Training


Spring Training - Advanced Schedule, Week 8

Monday: I hope your 8-K race went well this past weekend--assuming you raced at that distance. Recovery is the order of the day, so 3 miles of easy running followed by your strength training seems about right. This is your eighth week of training in my 12-week Spring Training program, and you are at the peak in total weekly mileage: 36. But as I've emphasized time and time again, high mileage is not the high priority in this program. It's what you do with those miles that count. Quality. Quality. Quality! I'm going to ask you to push a bit on a couple of days this week, so that makes this day of relative rest particularly important in the scheme of things.

Tuesday: Last week I had you run an interval workout that consisted of repeat 200s. This week the workout recipe is: 10 x 400, jogging and/or walking 200-400 between. This workout should be equal in difficulty to the 10 x Hill workout run two weeks ago. Run these 400s at about the pace you would run in a 1,500 or mile race. Mike Barnow, a coach from Irvington, New York, usually recommends that runners carefully pace themselves during their speed workouts with their goal being to run the later repeats somewhat faster than the earlier ones and also run faster at the end of each rep than at the start. "Don't beat yourself up at the beginning of your speed workouts on the track," advises Barnow. "I would rather have an athlete run a few seconds slower during the early portion of a repeat, but be able to finish strong. The goal is to maintain good form, rather than become so fatigued that you break down."

Wednesday: Three miles for today's run, followed by stretching. As with our previous Wednesday workouts, run this at a slightly higher effort level than Monday's 3-miler. That doesn't mean you can't hold a conversation with a partner while running, but allow yourself the luxury of getting slightly out of breath. Important to success in any sport is a distance base, and that is one of the purposes for cumulating some mileage while recovering. Melvin H. Williams, Ph.D., an exercise physiologist at Old Dominion University and a top-ranked masters athlete, was never a distance runner in high school, but he ran to get in shape for other sports. "All of that background running helped to lay a groundwork of base training that I took advantage of immediately when I got serious about being a runner," says Dr. Williams.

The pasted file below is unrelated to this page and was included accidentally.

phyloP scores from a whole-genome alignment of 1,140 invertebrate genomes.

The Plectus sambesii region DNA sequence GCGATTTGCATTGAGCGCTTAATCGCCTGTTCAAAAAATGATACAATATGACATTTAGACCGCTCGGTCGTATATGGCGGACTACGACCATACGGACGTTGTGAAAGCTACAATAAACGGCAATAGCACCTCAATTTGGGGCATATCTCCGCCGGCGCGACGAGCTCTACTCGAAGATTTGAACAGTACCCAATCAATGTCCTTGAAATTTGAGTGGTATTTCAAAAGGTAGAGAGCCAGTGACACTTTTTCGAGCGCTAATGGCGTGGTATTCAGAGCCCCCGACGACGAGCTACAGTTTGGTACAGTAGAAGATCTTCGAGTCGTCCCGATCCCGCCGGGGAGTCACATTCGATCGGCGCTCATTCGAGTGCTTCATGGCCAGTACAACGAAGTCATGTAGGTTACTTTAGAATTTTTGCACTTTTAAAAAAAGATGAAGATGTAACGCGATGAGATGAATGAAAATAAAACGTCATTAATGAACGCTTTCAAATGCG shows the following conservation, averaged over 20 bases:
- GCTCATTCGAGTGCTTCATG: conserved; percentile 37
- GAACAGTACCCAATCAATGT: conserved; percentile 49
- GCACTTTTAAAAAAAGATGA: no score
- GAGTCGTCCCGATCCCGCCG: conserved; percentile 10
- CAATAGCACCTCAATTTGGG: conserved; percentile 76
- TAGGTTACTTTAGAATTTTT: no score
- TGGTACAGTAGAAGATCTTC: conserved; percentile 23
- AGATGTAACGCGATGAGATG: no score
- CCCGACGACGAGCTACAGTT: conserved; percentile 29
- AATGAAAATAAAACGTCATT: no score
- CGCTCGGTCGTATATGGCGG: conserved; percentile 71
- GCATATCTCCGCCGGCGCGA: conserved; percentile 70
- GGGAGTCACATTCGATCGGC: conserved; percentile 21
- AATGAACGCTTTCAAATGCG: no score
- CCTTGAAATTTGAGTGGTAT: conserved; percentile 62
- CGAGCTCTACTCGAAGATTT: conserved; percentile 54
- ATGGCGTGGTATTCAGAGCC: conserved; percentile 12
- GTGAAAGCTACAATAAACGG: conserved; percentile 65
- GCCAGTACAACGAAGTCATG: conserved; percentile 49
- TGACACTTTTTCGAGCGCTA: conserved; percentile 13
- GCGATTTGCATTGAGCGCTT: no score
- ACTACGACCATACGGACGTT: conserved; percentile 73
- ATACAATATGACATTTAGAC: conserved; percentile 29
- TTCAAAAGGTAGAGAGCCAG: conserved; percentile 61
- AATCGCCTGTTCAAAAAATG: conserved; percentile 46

Thursday: Today's fartlek run is 45 minutes. There are two ways to do fartlek. One is to have a pre-planned course and routine where you speed up and slow down at the same places every time you run fartlek. This is okay, since establishing a regular routine sometimes can ease the task at hand. However, when I run fartlek, I prefer to run by instinct. I usually pick different landmarks for pace changes. When I run on Ponte Vedra Beach in Florida, I often select dry or wet spots as start and end points for my fartlek sprints. Since the beach changes continuously as the tide ebbs and flows, that guarantees that I never do one fartlek workout the same as the one before.

Friday: Today's recovery workout after yesterday's fartlek workout is 3 miles plus strength training. Don't be tempted to run further. Stay at 3 miles. The same with your strength training: Go slow and remain in control. "You’re not trying to see how fast you can get in and out of the weight room," says personal trainer Cathy Vasto. "You’re trying to win your race on the road." At this point of your training you have begun to achieve a higher level of fitness. You're probably asking yourself, why don't I go farther or do more than the coach says? That's not always a good idea. I'd rather have you do less than you're capable of running at this point. Doing too much can sometimes lead to injury, something I would just as soon have you avoid.